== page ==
When a fish feels the hook, it struggles to get free. This might involve jumping, making a long run, swimming back against the line or swimming around obstacles. Each species of fish reacts differently. Fish hooked in shallow water are more likely to jump and behave more frantically than those hooked in deep water. Deep-water fish often seek the bottom.
Steps to Reel in Fish Properly
Bigger fish pull harder, and can be more challenging to reel in. You will know it is a big fish if it starts to take line off of your fishing reel while you are holding it tightly. You’ll know this is happening by the sound the reel makes when it goes into reverse. An important part of learning how to play a fish is knowing not to reel while the fish is swimming away.
- Relax and let the drag and rod do the work. Just keep the fishing rod up at about a 45-degree angle to the water, aim it straight towards the fish, and be ready to reel when the drag stops moving and buzzing.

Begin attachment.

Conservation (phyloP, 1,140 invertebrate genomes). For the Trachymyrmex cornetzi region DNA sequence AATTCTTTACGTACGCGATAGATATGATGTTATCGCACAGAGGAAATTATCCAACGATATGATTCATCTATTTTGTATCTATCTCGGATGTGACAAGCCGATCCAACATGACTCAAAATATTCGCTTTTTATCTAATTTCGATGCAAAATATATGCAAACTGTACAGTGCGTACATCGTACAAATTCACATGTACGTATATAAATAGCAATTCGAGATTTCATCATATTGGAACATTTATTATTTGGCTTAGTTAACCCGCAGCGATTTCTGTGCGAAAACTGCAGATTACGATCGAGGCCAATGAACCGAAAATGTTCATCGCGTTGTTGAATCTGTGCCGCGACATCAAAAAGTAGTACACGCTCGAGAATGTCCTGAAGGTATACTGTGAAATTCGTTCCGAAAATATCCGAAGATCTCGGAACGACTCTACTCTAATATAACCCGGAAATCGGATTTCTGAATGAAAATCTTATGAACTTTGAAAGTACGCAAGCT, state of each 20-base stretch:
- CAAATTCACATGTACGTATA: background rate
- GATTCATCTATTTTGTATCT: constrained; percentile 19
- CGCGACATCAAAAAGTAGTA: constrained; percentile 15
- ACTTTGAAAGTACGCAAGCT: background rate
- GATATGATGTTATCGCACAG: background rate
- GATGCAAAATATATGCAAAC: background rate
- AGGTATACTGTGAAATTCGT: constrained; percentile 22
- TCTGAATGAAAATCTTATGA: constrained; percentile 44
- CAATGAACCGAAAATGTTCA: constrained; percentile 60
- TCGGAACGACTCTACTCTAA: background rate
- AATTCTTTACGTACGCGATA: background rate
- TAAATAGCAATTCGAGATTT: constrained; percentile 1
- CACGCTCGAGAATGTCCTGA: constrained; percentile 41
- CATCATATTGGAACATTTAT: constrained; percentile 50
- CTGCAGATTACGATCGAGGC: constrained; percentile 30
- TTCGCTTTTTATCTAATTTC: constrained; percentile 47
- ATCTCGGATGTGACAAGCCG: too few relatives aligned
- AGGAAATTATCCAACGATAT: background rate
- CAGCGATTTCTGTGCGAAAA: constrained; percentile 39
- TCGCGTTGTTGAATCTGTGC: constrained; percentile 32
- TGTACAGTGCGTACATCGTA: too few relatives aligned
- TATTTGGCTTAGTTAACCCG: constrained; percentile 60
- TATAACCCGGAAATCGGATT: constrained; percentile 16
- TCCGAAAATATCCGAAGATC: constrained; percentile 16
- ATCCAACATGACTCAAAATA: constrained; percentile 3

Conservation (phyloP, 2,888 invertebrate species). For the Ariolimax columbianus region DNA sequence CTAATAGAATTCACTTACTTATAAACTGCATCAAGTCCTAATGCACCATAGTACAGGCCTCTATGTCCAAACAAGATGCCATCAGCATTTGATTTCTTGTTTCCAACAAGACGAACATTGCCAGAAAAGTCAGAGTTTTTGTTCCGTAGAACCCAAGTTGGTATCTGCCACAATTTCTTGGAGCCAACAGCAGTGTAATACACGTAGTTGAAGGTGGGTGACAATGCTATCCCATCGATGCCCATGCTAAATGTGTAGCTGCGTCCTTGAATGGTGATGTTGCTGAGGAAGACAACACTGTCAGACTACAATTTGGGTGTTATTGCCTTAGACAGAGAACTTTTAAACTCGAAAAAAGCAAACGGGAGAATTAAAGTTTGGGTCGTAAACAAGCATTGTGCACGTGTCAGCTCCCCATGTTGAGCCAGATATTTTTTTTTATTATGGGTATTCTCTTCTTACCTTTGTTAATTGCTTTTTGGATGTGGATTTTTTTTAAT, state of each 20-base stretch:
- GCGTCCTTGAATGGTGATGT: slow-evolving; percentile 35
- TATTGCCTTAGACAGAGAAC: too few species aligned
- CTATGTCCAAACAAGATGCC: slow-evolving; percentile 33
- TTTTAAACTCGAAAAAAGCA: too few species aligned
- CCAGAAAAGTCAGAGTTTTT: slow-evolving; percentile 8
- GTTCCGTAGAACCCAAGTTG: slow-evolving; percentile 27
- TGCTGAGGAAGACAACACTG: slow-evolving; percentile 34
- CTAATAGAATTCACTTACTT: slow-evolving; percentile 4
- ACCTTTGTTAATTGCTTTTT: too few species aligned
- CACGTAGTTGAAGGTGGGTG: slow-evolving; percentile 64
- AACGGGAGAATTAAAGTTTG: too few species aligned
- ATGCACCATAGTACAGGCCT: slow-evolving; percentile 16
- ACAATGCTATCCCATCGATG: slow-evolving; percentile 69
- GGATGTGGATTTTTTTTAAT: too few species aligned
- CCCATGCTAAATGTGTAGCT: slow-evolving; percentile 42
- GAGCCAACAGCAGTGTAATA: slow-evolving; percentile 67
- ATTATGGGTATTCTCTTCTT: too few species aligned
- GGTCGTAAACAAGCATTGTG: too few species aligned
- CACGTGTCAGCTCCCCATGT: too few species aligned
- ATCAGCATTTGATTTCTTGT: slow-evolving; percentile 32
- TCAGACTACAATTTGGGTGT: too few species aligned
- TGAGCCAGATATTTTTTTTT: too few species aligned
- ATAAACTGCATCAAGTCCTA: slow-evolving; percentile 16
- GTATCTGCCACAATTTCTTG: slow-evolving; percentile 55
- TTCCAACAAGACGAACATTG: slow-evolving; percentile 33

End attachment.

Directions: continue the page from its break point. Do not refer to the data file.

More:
- When the fish slows down and stops taking line off your reel, it's time to go to work. When learning how to reel in a fish of greater size, a great technique to try is the pump and reel.
- Without reeling the fish in, lift the tip of the rod up like you’re trying to point it skyward to about 90 degrees. A stronger, or heavier fish will often put a major bend in your fishing rod, but don’t worry this is normal.
- Then reel as you lower the rod tip back down to about 45 degrees, keeping even pressure on the fish.
- Repeat this process.
Now that you know how to reel in fish, learn how to set the hook in our next section.